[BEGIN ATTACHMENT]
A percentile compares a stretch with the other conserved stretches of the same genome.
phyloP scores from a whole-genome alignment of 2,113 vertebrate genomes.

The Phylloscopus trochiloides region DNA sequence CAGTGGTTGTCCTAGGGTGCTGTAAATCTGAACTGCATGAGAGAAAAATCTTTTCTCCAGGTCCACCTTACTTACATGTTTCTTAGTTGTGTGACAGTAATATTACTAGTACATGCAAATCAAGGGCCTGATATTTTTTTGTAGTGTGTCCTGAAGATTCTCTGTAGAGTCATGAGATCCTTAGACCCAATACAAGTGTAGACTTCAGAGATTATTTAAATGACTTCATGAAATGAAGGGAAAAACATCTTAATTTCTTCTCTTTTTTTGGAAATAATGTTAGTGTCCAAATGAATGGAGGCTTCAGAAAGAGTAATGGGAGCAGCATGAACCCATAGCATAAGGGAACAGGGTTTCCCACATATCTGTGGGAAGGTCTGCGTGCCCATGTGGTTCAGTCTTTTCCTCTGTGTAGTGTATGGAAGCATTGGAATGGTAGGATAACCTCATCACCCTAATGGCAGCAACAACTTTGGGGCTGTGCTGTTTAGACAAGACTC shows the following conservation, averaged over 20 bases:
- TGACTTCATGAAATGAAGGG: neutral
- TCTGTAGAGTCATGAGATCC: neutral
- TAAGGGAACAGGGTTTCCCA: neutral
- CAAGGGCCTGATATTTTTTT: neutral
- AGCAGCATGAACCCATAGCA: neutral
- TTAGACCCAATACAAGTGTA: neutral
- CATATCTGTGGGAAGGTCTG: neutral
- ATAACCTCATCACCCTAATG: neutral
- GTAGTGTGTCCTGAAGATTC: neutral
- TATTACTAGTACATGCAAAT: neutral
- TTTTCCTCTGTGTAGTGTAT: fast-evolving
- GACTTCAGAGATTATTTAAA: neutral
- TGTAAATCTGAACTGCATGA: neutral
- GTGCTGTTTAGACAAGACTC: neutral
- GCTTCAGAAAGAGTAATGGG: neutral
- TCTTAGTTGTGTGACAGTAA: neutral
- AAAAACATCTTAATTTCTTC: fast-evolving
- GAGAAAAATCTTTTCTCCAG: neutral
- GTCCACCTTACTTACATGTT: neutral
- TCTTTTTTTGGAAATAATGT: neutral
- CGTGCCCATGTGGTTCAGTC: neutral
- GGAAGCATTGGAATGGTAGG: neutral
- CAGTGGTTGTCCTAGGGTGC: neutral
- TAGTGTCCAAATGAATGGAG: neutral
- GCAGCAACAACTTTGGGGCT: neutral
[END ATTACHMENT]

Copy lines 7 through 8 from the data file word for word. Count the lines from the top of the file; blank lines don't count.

- CAAGGGCCTGATATTTTTTT: neutral
- AGCAGCATGAACCCATAGCA: neutral